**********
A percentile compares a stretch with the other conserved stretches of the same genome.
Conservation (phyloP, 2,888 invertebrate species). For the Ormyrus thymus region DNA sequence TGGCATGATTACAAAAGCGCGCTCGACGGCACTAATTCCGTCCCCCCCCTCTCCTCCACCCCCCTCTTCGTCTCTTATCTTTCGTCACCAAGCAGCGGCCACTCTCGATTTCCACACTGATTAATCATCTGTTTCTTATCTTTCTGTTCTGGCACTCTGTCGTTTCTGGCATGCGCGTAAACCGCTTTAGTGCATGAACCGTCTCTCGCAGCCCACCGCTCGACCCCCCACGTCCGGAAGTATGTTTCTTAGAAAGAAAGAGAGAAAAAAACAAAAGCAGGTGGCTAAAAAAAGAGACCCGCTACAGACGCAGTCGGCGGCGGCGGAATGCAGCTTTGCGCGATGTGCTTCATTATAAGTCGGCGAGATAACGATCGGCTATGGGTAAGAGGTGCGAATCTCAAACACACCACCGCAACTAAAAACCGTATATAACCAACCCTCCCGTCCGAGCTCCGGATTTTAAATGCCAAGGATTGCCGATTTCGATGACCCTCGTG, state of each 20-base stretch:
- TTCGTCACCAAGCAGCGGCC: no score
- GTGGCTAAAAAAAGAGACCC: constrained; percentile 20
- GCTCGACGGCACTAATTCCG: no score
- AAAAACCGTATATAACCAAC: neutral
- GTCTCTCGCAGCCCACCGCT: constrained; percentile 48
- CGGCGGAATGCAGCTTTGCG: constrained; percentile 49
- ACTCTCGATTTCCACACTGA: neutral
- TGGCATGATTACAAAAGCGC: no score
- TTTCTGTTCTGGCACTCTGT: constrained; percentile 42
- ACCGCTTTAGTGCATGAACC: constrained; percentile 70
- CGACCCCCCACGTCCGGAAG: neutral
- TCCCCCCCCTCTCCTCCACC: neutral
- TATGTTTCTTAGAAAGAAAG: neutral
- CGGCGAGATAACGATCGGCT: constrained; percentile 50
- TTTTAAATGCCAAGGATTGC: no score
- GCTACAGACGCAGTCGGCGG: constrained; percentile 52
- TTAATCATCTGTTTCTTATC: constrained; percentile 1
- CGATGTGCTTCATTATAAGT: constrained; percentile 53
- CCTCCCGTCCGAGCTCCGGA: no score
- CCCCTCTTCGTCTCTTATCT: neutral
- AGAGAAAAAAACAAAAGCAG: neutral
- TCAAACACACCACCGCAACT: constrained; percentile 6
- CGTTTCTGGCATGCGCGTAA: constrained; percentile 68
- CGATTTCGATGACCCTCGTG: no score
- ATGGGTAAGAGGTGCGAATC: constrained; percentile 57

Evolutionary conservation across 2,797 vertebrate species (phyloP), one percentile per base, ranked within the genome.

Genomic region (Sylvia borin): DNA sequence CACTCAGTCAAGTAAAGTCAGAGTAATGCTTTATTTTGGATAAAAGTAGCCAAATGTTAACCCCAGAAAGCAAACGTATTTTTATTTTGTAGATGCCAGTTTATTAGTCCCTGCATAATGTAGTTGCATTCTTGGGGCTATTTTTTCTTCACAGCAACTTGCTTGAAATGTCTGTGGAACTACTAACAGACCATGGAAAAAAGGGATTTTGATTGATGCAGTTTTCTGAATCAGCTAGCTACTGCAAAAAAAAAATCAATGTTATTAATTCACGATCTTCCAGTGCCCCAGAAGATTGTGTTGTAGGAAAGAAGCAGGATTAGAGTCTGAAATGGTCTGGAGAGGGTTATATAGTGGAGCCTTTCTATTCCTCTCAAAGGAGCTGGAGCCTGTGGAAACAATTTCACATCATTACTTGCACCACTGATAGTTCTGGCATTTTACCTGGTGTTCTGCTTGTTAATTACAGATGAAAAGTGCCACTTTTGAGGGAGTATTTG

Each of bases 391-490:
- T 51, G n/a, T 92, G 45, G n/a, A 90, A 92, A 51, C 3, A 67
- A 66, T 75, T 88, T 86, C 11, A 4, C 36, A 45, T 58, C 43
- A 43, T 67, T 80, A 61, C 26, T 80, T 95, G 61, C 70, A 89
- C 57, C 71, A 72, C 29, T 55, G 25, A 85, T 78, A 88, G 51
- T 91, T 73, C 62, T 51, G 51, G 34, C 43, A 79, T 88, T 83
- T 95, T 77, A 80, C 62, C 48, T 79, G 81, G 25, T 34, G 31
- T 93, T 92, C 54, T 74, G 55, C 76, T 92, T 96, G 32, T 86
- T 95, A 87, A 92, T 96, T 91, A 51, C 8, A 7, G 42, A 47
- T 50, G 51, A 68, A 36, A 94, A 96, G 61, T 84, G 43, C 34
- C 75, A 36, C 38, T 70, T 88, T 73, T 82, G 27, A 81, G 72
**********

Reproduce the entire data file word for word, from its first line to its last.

A percentile compares a stretch with the other conserved stretches of the same genome.
Conservation (phyloP, 2,888 invertebrate species). For the Ormyrus thymus region DNA sequence TGGCATGATTACAAAAGCGCGCTCGACGGCACTAATTCCGTCCCCCCCCTCTCCTCCACCCCCCTCTTCGTCTCTTATCTTTCGTCACCAAGCAGCGGCCACTCTCGATTTCCACACTGATTAATCATCTGTTTCTTATCTTTCTGTTCTGGCACTCTGTCGTTTCTGGCATGCGCGTAAACCGCTTTAGTGCATGAACCGTCTCTCGCAGCCCACCGCTCGACCCCCCACGTCCGGAAGTATGTTTCTTAGAAAGAAAGAGAGAAAAAAACAAAAGCAGGTGGCTAAAAAAAGAGACCCGCTACAGACGCAGTCGGCGGCGGCGGAATGCAGCTTTGCGCGATGTGCTTCATTATAAGTCGGCGAGATAACGATCGGCTATGGGTAAGAGGTGCGAATCTCAAACACACCACCGCAACTAAAAACCGTATATAACCAACCCTCCCGTCCGAGCTCCGGATTTTAAATGCCAAGGATTGCCGATTTCGATGACCCTCGTG, state of each 20-base stretch:
- TTCGTCACCAAGCAGCGGCC: no score
- GTGGCTAAAAAAAGAGACCC: constrained; percentile 20
- GCTCGACGGCACTAATTCCG: no score
- AAAAACCGTATATAACCAAC: neutral
- GTCTCTCGCAGCCCACCGCT: constrained; percentile 48
- CGGCGGAATGCAGCTTTGCG: constrained; percentile 49
- ACTCTCGATTTCCACACTGA: neutral
- TGGCATGATTACAAAAGCGC: no score
- TTTCTGTTCTGGCACTCTGT: constrained; percentile 42
- ACCGCTTTAGTGCATGAACC: constrained; percentile 70
- CGACCCCCCACGTCCGGAAG: neutral
- TCCCCCCCCTCTCCTCCACC: neutral
- TATGTTTCTTAGAAAGAAAG: neutral
- CGGCGAGATAACGATCGGCT: constrained; percentile 50
- TTTTAAATGCCAAGGATTGC: no score
- GCTACAGACGCAGTCGGCGG: constrained; percentile 52
- TTAATCATCTGTTTCTTATC: constrained; percentile 1
- CGATGTGCTTCATTATAAGT: constrained; percentile 53
- CCTCCCGTCCGAGCTCCGGA: no score
- CCCCTCTTCGTCTCTTATCT: neutral
- AGAGAAAAAAACAAAAGCAG: neutral
- TCAAACACACCACCGCAACT: constrained; percentile 6
- CGTTTCTGGCATGCGCGTAA: constrained; percentile 68
- CGATTTCGATGACCCTCGTG: no score
- ATGGGTAAGAGGTGCGAATC: constrained; percentile 57

Evolutionary conservation across 2,797 vertebrate species (phyloP), one percentile per base, ranked within the genome.

Genomic region (Sylvia borin): DNA sequence CACTCAGTCAAGTAAAGTCAGAGTAATGCTTTATTTTGGATAAAAGTAGCCAAATGTTAACCCCAGAAAGCAAACGTATTTTTATTTTGTAGATGCCAGTTTATTAGTCCCTGCATAATGTAGTTGCATTCTTGGGGCTATTTTTTCTTCACAGCAACTTGCTTGAAATGTCTGTGGAACTACTAACAGACCATGGAAAAAAGGGATTTTGATTGATGCAGTTTTCTGAATCAGCTAGCTACTGCAAAAAAAAAATCAATGTTATTAATTCACGATCTTCCAGTGCCCCAGAAGATTGTGTTGTAGGAAAGAAGCAGGATTAGAGTCTGAAATGGTCTGGAGAGGGTTATATAGTGGAGCCTTTCTATTCCTCTCAAAGGAGCTGGAGCCTGTGGAAACAATTTCACATCATTACTTGCACCACTGATAGTTCTGGCATTTTACCTGGTGTTCTGCTTGTTAATTACAGATGAAAAGTGCCACTTTTGAGGGAGTATTTG

Each of bases 391-490:
- T 51, G n/a, T 92, G 45, G n/a, A 90, A 92, A 51, C 3, A 67
- A 66, T 75, T 88, T 86, C 11, A 4, C 36, A 45, T 58, C 43
- A 43, T 67, T 80, A 61, C 26, T 80, T 95, G 61, C 70, A 89
- C 57, C 71, A 72, C 29, T 55, G 25, A 85, T 78, A 88, G 51
- T 91, T 73, C 62, T 51, G 51, G 34, C 43, A 79, T 88, T 83
- T 95, T 77, A 80, C 62, C 48, T 79, G 81, G 25, T 34, G 31
- T 93, T 92, C 54, T 74, G 55, C 76, T 92, T 96, G 32, T 86
- T 95, A 87, A 92, T 96, T 91, A 51, C 8, A 7, G 42, A 47
- T 50, G 51, A 68, A 36, A 94, A 96, G 61, T 84, G 43, C 34
- C 75, A 36, C 38, T 70, T 88, T 73, T 82, G 27, A 81, G 72